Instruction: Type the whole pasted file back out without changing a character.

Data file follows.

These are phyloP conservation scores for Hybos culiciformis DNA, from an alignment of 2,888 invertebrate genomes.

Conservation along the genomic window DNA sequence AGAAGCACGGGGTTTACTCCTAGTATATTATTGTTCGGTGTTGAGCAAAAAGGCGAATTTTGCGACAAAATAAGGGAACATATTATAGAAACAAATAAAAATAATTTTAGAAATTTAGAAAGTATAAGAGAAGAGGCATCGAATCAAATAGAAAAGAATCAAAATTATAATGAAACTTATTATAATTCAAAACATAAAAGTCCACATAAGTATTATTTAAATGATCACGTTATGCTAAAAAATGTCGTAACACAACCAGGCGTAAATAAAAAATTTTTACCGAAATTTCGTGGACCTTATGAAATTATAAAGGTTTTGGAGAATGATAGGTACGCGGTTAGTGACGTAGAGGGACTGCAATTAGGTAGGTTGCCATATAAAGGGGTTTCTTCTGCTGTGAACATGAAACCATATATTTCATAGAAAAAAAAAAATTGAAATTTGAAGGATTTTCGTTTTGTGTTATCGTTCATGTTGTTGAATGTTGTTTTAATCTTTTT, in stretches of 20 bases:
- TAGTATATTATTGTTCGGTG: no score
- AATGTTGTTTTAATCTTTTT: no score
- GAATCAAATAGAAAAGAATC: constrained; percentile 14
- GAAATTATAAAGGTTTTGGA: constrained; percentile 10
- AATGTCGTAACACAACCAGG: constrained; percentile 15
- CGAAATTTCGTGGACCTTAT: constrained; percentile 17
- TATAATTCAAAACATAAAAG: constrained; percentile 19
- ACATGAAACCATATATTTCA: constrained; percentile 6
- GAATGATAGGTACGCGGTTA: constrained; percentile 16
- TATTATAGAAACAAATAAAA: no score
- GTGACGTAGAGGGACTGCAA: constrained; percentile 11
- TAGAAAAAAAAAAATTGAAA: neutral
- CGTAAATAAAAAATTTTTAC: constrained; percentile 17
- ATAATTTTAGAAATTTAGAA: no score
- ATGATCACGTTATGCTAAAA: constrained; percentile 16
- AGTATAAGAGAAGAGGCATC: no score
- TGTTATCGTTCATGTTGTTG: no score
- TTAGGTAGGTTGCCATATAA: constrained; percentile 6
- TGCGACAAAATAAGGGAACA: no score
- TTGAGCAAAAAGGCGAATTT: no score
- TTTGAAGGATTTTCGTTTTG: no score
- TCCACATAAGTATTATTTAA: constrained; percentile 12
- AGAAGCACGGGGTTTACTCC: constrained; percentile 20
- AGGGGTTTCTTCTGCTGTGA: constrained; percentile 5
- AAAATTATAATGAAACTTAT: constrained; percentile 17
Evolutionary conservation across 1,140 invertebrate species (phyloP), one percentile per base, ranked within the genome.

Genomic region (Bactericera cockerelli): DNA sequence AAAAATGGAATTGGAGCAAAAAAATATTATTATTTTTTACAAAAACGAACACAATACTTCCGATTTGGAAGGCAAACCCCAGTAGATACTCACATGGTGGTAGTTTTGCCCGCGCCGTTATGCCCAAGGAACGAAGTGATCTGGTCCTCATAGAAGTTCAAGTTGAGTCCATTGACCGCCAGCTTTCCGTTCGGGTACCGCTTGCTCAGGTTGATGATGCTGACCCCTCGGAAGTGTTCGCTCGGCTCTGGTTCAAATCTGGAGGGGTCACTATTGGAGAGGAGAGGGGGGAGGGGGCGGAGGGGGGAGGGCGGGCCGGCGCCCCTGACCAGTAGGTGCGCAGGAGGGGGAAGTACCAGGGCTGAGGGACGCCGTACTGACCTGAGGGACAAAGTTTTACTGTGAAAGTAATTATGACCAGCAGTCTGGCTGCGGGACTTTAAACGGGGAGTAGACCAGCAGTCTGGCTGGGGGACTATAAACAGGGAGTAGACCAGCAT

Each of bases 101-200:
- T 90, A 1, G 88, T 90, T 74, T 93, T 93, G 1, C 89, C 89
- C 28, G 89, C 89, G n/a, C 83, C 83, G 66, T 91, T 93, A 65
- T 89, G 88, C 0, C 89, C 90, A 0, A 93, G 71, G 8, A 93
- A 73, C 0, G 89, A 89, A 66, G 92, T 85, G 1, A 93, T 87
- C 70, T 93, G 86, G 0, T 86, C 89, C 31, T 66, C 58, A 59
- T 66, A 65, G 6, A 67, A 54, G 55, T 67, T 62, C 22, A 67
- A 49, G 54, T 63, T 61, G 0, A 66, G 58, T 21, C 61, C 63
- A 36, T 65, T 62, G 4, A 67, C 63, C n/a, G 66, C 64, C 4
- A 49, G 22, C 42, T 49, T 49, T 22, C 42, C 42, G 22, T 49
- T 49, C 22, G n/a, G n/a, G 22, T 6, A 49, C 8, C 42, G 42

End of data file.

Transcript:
These are phyloP conservation scores for Hybos culiciformis DNA, from an alignment of 2,888 invertebrate genomes.

Conservation along the genomic window DNA sequence AGAAGCACGGGGTTTACTCCTAGTATATTATTGTTCGGTGTTGAGCAAAAAGGCGAATTTTGCGACAAAATAAGGGAACATATTATAGAAACAAATAAAAATAATTTTAGAAATTTAGAAAGTATAAGAGAAGAGGCATCGAATCAAATAGAAAAGAATCAAAATTATAATGAAACTTATTATAATTCAAAACATAAAAGTCCACATAAGTATTATTTAAATGATCACGTTATGCTAAAAAATGTCGTAACACAACCAGGCGTAAATAAAAAATTTTTACCGAAATTTCGTGGACCTTATGAAATTATAAAGGTTTTGGAGAATGATAGGTACGCGGTTAGTGACGTAGAGGGACTGCAATTAGGTAGGTTGCCATATAAAGGGGTTTCTTCTGCTGTGAACATGAAACCATATATTTCATAGAAAAAAAAAAATTGAAATTTGAAGGATTTTCGTTTTGTGTTATCGTTCATGTTGTTGAATGTTGTTTTAATCTTTTT, in stretches of 20 bases:
- TAGTATATTATTGTTCGGTG: no score
- AATGTTGTTTTAATCTTTTT: no score
- GAATCAAATAGAAAAGAATC: constrained; percentile 14
- GAAATTATAAAGGTTTTGGA: constrained; percentile 10
- AATGTCGTAACACAACCAGG: constrained; percentile 15
- CGAAATTTCGTGGACCTTAT: constrained; percentile 17
- TATAATTCAAAACATAAAAG: constrained; percentile 19
- ACATGAAACCATATATTTCA: constrained; percentile 6
- GAATGATAGGTACGCGGTTA: constrained; percentile 16
- TATTATAGAAACAAATAAAA: no score
- GTGACGTAGAGGGACTGCAA: constrained; percentile 11
- TAGAAAAAAAAAAATTGAAA: neutral
- CGTAAATAAAAAATTTTTAC: constrained; percentile 17
- ATAATTTTAGAAATTTAGAA: no score
- ATGATCACGTTATGCTAAAA: constrained; percentile 16
- AGTATAAGAGAAGAGGCATC: no score
- TGTTATCGTTCATGTTGTTG: no score
- TTAGGTAGGTTGCCATATAA: constrained; percentile 6
- TGCGACAAAATAAGGGAACA: no score
- TTGAGCAAAAAGGCGAATTT: no score
- TTTGAAGGATTTTCGTTTTG: no score
- TCCACATAAGTATTATTTAA: constrained; percentile 12
- AGAAGCACGGGGTTTACTCC: constrained; percentile 20
- AGGGGTTTCTTCTGCTGTGA: constrained; percentile 5
- AAAATTATAATGAAACTTAT: constrained; percentile 17
Evolutionary conservation across 1,140 invertebrate species (phyloP), one percentile per base, ranked within the genome.

Genomic region (Bactericera cockerelli): DNA sequence AAAAATGGAATTGGAGCAAAAAAATATTATTATTTTTTACAAAAACGAACACAATACTTCCGATTTGGAAGGCAAACCCCAGTAGATACTCACATGGTGGTAGTTTTGCCCGCGCCGTTATGCCCAAGGAACGAAGTGATCTGGTCCTCATAGAAGTTCAAGTTGAGTCCATTGACCGCCAGCTTTCCGTTCGGGTACCGCTTGCTCAGGTTGATGATGCTGACCCCTCGGAAGTGTTCGCTCGGCTCTGGTTCAAATCTGGAGGGGTCACTATTGGAGAGGAGAGGGGGGAGGGGGCGGAGGGGGGAGGGCGGGCCGGCGCCCCTGACCAGTAGGTGCGCAGGAGGGGGAAGTACCAGGGCTGAGGGACGCCGTACTGACCTGAGGGACAAAGTTTTACTGTGAAAGTAATTATGACCAGCAGTCTGGCTGCGGGACTTTAAACGGGGAGTAGACCAGCAGTCTGGCTGGGGGACTATAAACAGGGAGTAGACCAGCAT

Each of bases 101-200:
- T 90, A 1, G 88, T 90, T 74, T 93, T 93, G 1, C 89, C 89
- C 28, G 89, C 89, G n/a, C 83, C 83, G 66, T 91, T 93, A 65
- T 89, G 88, C 0, C 89, C 90, A 0, A 93, G 71, G 8, A 93
- A 73, C 0, G 89, A 89, A 66, G 92, T 85, G 1, A 93, T 87
- C 70, T 93, G 86, G 0, T 86, C 89, C 31, T 66, C 58, A 59
- T 66, A 65, G 6, A 67, A 54, G 55, T 67, T 62, C 22, A 67
- A 49, G 54, T 63, T 61, G 0, A 66, G 58, T 21, C 61, C 63
- A 36, T 65, T 62, G 4, A 67, C 63, C n/a, G 66, C 64, C 4
- A 49, G 22, C 42, T 49, T 49, T 22, C 42, C 42, G 22, T 49
- T 49, C 22, G n/a, G n/a, G 22, T 6, A 49, C 8, C 42, G 42